Privatisation works well when there are competing companies aiming to deliver the best service to customers, but it can be problematic when mass buyouts and monopolies occur and when companies are tempted, across the board, to provide the minimum service they can get away with for maximum profit, as is often the case with the privatised public transport companies. I have a feeling that privatising the MetO risks having the effect of lowering overall standards of weather forecasting and research.

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an interesting idea but I wonder what he ACTUALLY said?

you can find that out by going to this link

http://www.bbc.co.uk...rammes/b00nfpp7

and moving the cursor to about 38m45s out to around 39m30s.

to find what he actually said

rather different from the headlines suggesting they will do it.

For one UK Met does have a front line impact-fighting will occur whatever the weather, visibility, cloud bases, wind speeds etc etc. However, having an accurate assessment of weather out to several hours ahead and a fairly accurate idea for the next 24 hours does help with troop/air force efficiency.

UK Met, via Northwood for RN and HQ Strike for RAF and Army involvement provide that direct into theatre and also via what is called Mobile Met where met staff with military training and allocated military ranks and discipline provide front line data in all major theatres of operations, Falklands, Bosnia, Iraq, each time, and Afghanistan..............

hope that is seen as a balanced approach from my knowledge of how it works.

well put John. a concise explanation and fairly put.

i am at a loss as to why some people have such a downer on the MetO :lol: it is beyond me.

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Privatisation works well when there are competing companies aiming to deliver the best service to customers, but it can be problematic when mass buyouts and monopolies occur and when companies are tempted, across the board, to provide the minimum service they can get away with for maximum profit, as is often the case with the privatised public transport companies. I have a feeling that privatising the MetO risks having the effect of lowering overall standards of weather forecasting and research.

You've neatly summarised the ethos of privatisation there TWS.In all the privatisation of local authority services with which I've had direct involvement over the years, and there have been quite a few instances, I've yet to experience competing companies aiming to deliver the best servie to customers; it has always been delivering the minimum possible service for the maximum possible profit.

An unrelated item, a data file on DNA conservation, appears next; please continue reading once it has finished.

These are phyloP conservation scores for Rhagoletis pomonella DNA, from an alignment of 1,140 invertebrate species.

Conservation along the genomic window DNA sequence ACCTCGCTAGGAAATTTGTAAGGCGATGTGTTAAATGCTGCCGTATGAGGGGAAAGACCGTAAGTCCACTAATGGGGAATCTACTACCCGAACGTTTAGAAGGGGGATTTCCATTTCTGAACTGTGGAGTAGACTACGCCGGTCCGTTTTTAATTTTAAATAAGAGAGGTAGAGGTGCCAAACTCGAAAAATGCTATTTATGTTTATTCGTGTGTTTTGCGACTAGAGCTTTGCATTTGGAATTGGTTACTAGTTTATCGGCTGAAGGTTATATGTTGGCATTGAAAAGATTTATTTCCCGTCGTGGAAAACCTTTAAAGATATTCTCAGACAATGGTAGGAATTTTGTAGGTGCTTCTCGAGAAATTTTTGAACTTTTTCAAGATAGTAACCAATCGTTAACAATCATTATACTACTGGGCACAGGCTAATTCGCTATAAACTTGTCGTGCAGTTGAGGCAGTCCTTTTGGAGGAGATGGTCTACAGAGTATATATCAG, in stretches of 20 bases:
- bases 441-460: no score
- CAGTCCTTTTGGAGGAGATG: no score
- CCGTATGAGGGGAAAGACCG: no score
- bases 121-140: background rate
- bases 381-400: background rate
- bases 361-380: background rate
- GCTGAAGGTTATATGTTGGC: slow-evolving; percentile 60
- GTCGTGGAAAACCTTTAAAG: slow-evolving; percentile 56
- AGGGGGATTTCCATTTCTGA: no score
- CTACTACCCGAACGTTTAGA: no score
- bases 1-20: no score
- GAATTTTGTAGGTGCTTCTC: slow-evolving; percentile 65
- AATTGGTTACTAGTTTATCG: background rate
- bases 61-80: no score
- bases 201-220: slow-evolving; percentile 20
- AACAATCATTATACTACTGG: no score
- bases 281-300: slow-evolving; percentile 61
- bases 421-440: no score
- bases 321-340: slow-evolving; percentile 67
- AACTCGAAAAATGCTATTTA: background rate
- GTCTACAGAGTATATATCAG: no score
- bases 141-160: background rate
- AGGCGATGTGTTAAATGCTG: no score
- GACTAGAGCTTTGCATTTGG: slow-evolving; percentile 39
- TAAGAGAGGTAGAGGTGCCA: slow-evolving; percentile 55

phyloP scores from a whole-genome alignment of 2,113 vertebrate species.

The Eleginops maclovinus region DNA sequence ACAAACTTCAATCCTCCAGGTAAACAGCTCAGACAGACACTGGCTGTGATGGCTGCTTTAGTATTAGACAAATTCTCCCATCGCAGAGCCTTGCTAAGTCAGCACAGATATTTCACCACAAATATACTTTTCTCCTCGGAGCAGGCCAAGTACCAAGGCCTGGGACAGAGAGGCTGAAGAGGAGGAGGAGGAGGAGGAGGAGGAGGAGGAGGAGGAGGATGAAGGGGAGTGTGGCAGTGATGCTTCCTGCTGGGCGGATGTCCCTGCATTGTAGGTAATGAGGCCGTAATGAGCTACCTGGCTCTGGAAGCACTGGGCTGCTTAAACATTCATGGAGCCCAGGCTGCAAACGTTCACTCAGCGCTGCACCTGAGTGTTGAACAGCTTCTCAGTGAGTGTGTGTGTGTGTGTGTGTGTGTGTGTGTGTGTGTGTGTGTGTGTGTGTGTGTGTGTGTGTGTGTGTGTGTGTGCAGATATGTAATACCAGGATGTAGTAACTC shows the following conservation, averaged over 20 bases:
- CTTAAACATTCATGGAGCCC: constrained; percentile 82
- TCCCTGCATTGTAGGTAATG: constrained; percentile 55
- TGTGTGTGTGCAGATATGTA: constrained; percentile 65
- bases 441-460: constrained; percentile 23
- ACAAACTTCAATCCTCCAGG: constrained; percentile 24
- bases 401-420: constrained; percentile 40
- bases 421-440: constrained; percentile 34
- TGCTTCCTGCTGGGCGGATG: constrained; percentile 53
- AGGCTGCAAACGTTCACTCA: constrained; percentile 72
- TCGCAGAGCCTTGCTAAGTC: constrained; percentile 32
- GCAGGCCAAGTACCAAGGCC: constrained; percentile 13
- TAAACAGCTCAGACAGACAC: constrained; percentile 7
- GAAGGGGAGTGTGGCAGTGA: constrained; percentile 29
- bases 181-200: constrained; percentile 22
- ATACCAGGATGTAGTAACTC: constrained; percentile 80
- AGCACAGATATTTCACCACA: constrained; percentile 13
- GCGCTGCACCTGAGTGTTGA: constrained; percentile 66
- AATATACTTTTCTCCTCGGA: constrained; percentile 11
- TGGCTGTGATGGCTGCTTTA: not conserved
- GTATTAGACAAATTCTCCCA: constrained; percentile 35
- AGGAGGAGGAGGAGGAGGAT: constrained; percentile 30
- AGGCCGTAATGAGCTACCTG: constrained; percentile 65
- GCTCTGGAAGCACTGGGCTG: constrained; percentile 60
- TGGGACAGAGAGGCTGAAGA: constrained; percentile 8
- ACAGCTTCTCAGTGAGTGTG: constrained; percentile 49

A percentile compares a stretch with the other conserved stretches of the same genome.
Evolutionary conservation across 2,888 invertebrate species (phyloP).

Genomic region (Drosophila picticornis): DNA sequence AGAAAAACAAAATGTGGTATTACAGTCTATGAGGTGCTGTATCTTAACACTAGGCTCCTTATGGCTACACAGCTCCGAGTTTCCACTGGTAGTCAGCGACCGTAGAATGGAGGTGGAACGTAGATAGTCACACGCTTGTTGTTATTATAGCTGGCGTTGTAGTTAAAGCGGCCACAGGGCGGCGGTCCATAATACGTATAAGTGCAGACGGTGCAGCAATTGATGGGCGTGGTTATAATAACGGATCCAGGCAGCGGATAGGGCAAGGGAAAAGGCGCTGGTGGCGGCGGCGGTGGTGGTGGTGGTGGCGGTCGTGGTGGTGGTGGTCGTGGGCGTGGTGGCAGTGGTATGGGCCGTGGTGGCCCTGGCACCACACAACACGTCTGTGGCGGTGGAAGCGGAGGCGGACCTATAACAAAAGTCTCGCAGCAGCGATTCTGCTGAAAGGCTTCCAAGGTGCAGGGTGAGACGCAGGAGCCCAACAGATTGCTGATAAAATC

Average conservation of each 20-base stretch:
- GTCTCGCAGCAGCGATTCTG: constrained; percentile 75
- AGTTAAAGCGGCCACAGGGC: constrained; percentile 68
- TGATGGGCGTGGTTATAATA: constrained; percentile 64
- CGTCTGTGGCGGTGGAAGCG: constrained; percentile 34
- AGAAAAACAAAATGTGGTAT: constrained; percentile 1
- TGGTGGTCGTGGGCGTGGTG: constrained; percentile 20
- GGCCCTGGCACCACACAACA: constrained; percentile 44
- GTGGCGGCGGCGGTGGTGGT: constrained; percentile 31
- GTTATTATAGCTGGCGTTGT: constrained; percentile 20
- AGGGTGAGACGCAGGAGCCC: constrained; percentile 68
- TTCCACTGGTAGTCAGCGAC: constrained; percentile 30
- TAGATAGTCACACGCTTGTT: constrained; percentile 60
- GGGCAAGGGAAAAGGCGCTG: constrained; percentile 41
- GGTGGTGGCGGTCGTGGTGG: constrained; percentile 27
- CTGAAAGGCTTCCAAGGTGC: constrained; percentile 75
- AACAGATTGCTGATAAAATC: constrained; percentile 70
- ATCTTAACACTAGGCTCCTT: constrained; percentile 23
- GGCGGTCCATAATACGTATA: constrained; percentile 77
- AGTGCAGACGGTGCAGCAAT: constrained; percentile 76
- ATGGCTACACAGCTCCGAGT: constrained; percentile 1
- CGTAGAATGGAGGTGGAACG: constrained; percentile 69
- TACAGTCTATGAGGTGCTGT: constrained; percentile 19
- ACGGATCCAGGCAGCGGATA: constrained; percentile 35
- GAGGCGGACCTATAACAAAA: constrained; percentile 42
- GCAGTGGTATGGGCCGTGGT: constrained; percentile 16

Privatisation of the Met' Office smacks of a knee jerk reaction to the huge national debt; let's find something to sell even though we don't understand what we're selling or the implications of selling it.

An abysmal idea in my view.

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I think what often happens where consumer products are involved is that it's often difficult for companies to get away with minimum service for maximum profit because competing companies may not follow suit, giving them a competitive advantage. So they end up aiming to give the best possible service so as to maximise market share. But for whatever reasons it never seems to work that way as far as local authority services are concerned. Perhaps it may be because offering better services would require a lot of forethought and planning and short-term investment for no definite immediate gain, as opposed to simply creating a superior product, and so it ends up more cost effective for companies to offer cheap sub-optimal services even though it means they get less custom than they could.

One thing that comes out of the above is that the main thing that can make privatisation and free markets work is increased competition. But the Met Office is an unusual case in that it doesn't stop competition as there is a growing array of independent weather companies that people can go to- and they compete both with each other and with the Met Office itself. Thus, privatising the Met Office probably wouldn't help increase competition at all, so it's difficult to see any advantage in privatisation other than saving the government a bit of cash that they can spend (probably far less efficiently) somewhere else.

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Considering that climate change is now a huge industry, privatising the met office into a totally commerical company would possibly encourage it too be too pro warming and would introduce a bias to any forecasting that it does.

Also possible increases in charging could mean that the bbc goes elsewhere for it's forecasts and the public ends up getting a poorer service.

Considering the Mod have already slashed the budget to the hadlee centre selling the Met office maybe closer to reality than we think.

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it's a bad idea: the met office needs to be independent from political interference but I see no benefit in privatising it (other than a very slightly reduced deficit) and plenty of drawbacks, including possible political and commercial interference.

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They have got my vote now! Maybe Mr Cameron has been reading my threads!! good.gif

Yep, a good idea